The great man isn't any more

What Ballmer's defenders, like Hillary Clinton's defenders, miss is that their best arguments may be showing just how much history has passed their heroes by.

Martin Van Buren
Partly in reaction to my Sun funny, a Microsoft evangelist named Anand Iyer wrote a defense of Steve Ballmer to which another journalist quickly attached a version of my headline.

Leave Steve Ballmer alone.

Iyer's point:

I think people have to realize that this man sleeps like 4 hours a day, if that. Every word coming out of his mouth has the potential to change the world in some way.

Yes, Microsoft couldn't run without the wisdom of its CEO. It's nothing without a genius who can distill its vision from the top-down.

All of which turns Ballmer, for me, into Martin Van Buren. Van Buren was no Andrew Jackson, just as Ballmer is no Bill Gates. Depending on Van Buren to be Jackson was a mistake. Just as expecting Ballmer to be Gates is a mistake.

But there is something else wrong with this picture, namely the Forbes "Great Man" theory. Forbes always writes from the point of view of the CEO, first person singular, the one guy who knows it and you must listen to.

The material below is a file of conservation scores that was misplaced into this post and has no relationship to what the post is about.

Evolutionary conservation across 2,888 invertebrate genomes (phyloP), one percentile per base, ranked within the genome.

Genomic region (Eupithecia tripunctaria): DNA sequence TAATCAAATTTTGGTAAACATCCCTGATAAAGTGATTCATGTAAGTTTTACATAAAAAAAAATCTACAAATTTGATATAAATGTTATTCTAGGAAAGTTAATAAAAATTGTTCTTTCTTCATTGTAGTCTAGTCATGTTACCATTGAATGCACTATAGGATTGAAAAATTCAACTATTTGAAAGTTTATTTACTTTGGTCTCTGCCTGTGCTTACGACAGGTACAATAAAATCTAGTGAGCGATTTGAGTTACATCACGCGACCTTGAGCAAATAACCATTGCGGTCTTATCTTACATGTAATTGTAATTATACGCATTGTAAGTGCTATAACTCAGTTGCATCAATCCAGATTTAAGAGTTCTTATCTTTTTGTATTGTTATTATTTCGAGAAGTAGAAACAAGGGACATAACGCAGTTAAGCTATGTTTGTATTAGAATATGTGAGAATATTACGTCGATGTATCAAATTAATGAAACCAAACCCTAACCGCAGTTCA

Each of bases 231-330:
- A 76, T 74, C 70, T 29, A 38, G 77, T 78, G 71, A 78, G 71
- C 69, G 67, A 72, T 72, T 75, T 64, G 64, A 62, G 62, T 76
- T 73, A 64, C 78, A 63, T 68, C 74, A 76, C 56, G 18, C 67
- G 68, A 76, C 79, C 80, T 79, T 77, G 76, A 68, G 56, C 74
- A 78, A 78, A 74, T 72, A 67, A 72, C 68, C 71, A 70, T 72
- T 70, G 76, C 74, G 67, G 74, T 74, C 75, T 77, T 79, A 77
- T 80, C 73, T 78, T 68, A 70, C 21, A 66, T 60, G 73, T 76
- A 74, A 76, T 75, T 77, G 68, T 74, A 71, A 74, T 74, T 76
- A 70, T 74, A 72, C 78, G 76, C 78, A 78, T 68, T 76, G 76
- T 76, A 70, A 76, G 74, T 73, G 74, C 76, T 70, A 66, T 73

Great companies can start that way. Microsoft started that way. And every great CEO must see themselves as an entrepreneur, someone who makes change happen rather than waiting for change to happen to their business.

But to some extent open source makes that obsolete. Google makes that obsolete.

Open source projects are often run by committees. Large numbers of people within the community choose how best to contribute. Great leadership from the top of the tower is not as important as everyone feeling that they can exert leadership in their own way.

That's Google's secret. Sergey Brin and Larry Page aren't Great Men. They enable. They give their people power, let them all be entrepreneurs, then support those whose ideas work best.

Most change at Google happens from the bottom-up. It's not a top-down organization. There's no Bill Gates there.

This is really what the Internet enables, not just in business but everywhere. This is what open source is all about. Bottom-up, self-directed change where everyone is empowered to give just what they can.

What Ballmer's defenders, like Hillary Clinton's defenders, miss is that their best arguments may be showing just how much history has passed their heroes by.

In a bottom up world the role of the leader is to inspire, to empower, to say yes as often as possible and no as little as possible. It's about self-organizing, and nurturing the little Great Man (or woman) inside each one of us.

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